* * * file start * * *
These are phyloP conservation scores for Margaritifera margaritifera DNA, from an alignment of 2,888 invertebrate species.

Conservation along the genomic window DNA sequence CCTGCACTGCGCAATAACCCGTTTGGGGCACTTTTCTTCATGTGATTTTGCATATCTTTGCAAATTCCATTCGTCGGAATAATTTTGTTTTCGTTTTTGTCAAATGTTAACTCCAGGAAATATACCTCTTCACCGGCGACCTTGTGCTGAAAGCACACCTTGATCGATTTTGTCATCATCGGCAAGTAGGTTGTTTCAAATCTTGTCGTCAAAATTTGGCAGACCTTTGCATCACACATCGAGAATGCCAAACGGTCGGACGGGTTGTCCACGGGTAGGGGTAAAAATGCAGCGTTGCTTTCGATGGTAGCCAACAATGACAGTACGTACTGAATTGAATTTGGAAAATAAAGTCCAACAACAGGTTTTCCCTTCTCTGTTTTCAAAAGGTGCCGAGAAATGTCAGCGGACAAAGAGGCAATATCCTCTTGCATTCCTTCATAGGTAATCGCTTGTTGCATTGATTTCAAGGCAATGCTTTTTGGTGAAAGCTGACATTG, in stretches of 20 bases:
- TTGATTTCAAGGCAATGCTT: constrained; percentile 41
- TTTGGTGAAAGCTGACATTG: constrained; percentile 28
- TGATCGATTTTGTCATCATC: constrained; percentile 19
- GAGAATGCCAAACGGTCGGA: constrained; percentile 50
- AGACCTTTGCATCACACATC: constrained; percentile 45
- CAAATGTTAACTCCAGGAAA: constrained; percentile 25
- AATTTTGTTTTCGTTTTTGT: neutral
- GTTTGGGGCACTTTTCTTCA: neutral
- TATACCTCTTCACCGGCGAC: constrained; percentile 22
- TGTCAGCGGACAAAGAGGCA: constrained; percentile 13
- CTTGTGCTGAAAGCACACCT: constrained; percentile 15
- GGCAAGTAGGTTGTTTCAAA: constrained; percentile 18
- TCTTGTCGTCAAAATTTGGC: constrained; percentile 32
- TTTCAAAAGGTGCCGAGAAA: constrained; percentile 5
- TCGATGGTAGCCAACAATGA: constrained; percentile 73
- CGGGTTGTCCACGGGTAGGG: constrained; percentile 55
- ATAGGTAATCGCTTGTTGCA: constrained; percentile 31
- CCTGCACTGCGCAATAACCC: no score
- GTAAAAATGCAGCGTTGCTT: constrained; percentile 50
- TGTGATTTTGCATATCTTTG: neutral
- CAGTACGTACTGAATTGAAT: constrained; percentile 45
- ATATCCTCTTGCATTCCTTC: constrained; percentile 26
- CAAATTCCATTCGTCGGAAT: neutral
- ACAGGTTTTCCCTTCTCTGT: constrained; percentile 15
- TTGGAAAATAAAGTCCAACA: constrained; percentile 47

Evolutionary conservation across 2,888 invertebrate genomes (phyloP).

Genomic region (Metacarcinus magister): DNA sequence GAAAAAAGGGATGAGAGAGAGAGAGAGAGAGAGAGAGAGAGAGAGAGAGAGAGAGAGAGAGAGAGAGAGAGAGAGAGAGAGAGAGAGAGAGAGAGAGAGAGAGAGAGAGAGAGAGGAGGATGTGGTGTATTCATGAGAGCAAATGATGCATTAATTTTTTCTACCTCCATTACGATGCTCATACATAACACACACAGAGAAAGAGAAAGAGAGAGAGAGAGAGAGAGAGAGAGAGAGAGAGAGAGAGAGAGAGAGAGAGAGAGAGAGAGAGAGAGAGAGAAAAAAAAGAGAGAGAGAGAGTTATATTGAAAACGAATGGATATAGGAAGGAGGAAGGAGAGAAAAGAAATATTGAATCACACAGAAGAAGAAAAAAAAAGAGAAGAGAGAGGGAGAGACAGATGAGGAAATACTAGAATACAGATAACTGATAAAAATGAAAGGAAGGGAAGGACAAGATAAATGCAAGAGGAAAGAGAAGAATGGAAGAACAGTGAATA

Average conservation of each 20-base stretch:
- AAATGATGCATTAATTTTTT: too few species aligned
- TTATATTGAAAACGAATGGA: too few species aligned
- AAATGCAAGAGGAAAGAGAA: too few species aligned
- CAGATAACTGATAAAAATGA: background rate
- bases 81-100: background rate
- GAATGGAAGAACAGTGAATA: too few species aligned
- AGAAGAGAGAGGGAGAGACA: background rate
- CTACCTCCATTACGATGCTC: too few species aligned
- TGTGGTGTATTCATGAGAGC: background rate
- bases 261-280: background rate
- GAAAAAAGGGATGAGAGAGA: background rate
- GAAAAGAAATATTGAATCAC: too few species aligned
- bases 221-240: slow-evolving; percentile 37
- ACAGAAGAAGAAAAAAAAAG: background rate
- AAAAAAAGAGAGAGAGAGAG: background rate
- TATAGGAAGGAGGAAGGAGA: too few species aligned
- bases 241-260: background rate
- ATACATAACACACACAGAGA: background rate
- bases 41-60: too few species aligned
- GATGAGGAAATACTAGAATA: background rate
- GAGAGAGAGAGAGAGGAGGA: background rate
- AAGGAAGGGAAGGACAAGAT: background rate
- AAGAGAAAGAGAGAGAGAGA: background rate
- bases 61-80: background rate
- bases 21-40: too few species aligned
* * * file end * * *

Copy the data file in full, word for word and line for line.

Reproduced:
These are phyloP conservation scores for Margaritifera margaritifera DNA, from an alignment of 2,888 invertebrate species.

Conservation along the genomic window DNA sequence CCTGCACTGCGCAATAACCCGTTTGGGGCACTTTTCTTCATGTGATTTTGCATATCTTTGCAAATTCCATTCGTCGGAATAATTTTGTTTTCGTTTTTGTCAAATGTTAACTCCAGGAAATATACCTCTTCACCGGCGACCTTGTGCTGAAAGCACACCTTGATCGATTTTGTCATCATCGGCAAGTAGGTTGTTTCAAATCTTGTCGTCAAAATTTGGCAGACCTTTGCATCACACATCGAGAATGCCAAACGGTCGGACGGGTTGTCCACGGGTAGGGGTAAAAATGCAGCGTTGCTTTCGATGGTAGCCAACAATGACAGTACGTACTGAATTGAATTTGGAAAATAAAGTCCAACAACAGGTTTTCCCTTCTCTGTTTTCAAAAGGTGCCGAGAAATGTCAGCGGACAAAGAGGCAATATCCTCTTGCATTCCTTCATAGGTAATCGCTTGTTGCATTGATTTCAAGGCAATGCTTTTTGGTGAAAGCTGACATTG, in stretches of 20 bases:
- TTGATTTCAAGGCAATGCTT: constrained; percentile 41
- TTTGGTGAAAGCTGACATTG: constrained; percentile 28
- TGATCGATTTTGTCATCATC: constrained; percentile 19
- GAGAATGCCAAACGGTCGGA: constrained; percentile 50
- AGACCTTTGCATCACACATC: constrained; percentile 45
- CAAATGTTAACTCCAGGAAA: constrained; percentile 25
- AATTTTGTTTTCGTTTTTGT: neutral
- GTTTGGGGCACTTTTCTTCA: neutral
- TATACCTCTTCACCGGCGAC: constrained; percentile 22
- TGTCAGCGGACAAAGAGGCA: constrained; percentile 13
- CTTGTGCTGAAAGCACACCT: constrained; percentile 15
- GGCAAGTAGGTTGTTTCAAA: constrained; percentile 18
- TCTTGTCGTCAAAATTTGGC: constrained; percentile 32
- TTTCAAAAGGTGCCGAGAAA: constrained; percentile 5
- TCGATGGTAGCCAACAATGA: constrained; percentile 73
- CGGGTTGTCCACGGGTAGGG: constrained; percentile 55
- ATAGGTAATCGCTTGTTGCA: constrained; percentile 31
- CCTGCACTGCGCAATAACCC: no score
- GTAAAAATGCAGCGTTGCTT: constrained; percentile 50
- TGTGATTTTGCATATCTTTG: neutral
- CAGTACGTACTGAATTGAAT: constrained; percentile 45
- ATATCCTCTTGCATTCCTTC: constrained; percentile 26
- CAAATTCCATTCGTCGGAAT: neutral
- ACAGGTTTTCCCTTCTCTGT: constrained; percentile 15
- TTGGAAAATAAAGTCCAACA: constrained; percentile 47

Evolutionary conservation across 2,888 invertebrate genomes (phyloP).

Genomic region (Metacarcinus magister): DNA sequence GAAAAAAGGGATGAGAGAGAGAGAGAGAGAGAGAGAGAGAGAGAGAGAGAGAGAGAGAGAGAGAGAGAGAGAGAGAGAGAGAGAGAGAGAGAGAGAGAGAGAGAGAGAGAGAGAGGAGGATGTGGTGTATTCATGAGAGCAAATGATGCATTAATTTTTTCTACCTCCATTACGATGCTCATACATAACACACACAGAGAAAGAGAAAGAGAGAGAGAGAGAGAGAGAGAGAGAGAGAGAGAGAGAGAGAGAGAGAGAGAGAGAGAGAGAGAGAGAGAGAAAAAAAAGAGAGAGAGAGAGTTATATTGAAAACGAATGGATATAGGAAGGAGGAAGGAGAGAAAAGAAATATTGAATCACACAGAAGAAGAAAAAAAAAGAGAAGAGAGAGGGAGAGACAGATGAGGAAATACTAGAATACAGATAACTGATAAAAATGAAAGGAAGGGAAGGACAAGATAAATGCAAGAGGAAAGAGAAGAATGGAAGAACAGTGAATA

Average conservation of each 20-base stretch:
- AAATGATGCATTAATTTTTT: too few species aligned
- TTATATTGAAAACGAATGGA: too few species aligned
- AAATGCAAGAGGAAAGAGAA: too few species aligned
- CAGATAACTGATAAAAATGA: background rate
- bases 81-100: background rate
- GAATGGAAGAACAGTGAATA: too few species aligned
- AGAAGAGAGAGGGAGAGACA: background rate
- CTACCTCCATTACGATGCTC: too few species aligned
- TGTGGTGTATTCATGAGAGC: background rate
- bases 261-280: background rate
- GAAAAAAGGGATGAGAGAGA: background rate
- GAAAAGAAATATTGAATCAC: too few species aligned
- bases 221-240: slow-evolving; percentile 37
- ACAGAAGAAGAAAAAAAAAG: background rate
- AAAAAAAGAGAGAGAGAGAG: background rate
- TATAGGAAGGAGGAAGGAGA: too few species aligned
- bases 241-260: background rate
- ATACATAACACACACAGAGA: background rate
- bases 41-60: too few species aligned
- GATGAGGAAATACTAGAATA: background rate
- GAGAGAGAGAGAGAGGAGGA: background rate
- AAGGAAGGGAAGGACAAGAT: background rate
- AAGAGAAAGAGAGAGAGAGA: background rate
- bases 61-80: background rate
- bases 21-40: too few species aligned